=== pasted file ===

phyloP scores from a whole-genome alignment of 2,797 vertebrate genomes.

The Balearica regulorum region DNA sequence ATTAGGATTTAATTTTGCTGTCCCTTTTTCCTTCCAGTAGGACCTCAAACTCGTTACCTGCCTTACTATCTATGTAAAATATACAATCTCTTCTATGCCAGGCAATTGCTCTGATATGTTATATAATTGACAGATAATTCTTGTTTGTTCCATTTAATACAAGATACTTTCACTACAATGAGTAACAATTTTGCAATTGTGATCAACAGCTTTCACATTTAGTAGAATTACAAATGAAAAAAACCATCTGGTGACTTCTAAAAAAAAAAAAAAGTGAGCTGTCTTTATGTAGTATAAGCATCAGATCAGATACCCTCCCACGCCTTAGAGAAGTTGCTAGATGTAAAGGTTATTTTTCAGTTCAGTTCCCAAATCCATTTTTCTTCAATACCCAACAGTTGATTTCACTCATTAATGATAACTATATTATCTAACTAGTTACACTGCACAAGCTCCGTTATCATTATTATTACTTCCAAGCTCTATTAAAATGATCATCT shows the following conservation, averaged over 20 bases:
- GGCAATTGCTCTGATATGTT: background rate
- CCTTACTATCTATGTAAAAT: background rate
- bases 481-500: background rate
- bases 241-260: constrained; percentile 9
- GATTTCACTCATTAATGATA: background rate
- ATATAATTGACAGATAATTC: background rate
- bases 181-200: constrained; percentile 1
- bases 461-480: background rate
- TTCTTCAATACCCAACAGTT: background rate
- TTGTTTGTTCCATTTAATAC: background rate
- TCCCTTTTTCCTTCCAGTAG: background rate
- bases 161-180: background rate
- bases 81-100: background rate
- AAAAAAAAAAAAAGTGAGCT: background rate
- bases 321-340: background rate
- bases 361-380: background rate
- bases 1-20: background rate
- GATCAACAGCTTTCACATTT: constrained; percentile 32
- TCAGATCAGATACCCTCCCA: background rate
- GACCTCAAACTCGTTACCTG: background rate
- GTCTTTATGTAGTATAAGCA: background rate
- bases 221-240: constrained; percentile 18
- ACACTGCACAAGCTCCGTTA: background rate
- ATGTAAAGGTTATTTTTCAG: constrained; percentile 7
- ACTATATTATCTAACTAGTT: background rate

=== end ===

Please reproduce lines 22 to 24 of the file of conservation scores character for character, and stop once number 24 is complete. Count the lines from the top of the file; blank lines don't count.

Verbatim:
- GACCTCAAACTCGTTACCTG: background rate
- GTCTTTATGTAGTATAAGCA: background rate
- bases 221-240: constrained; percentile 18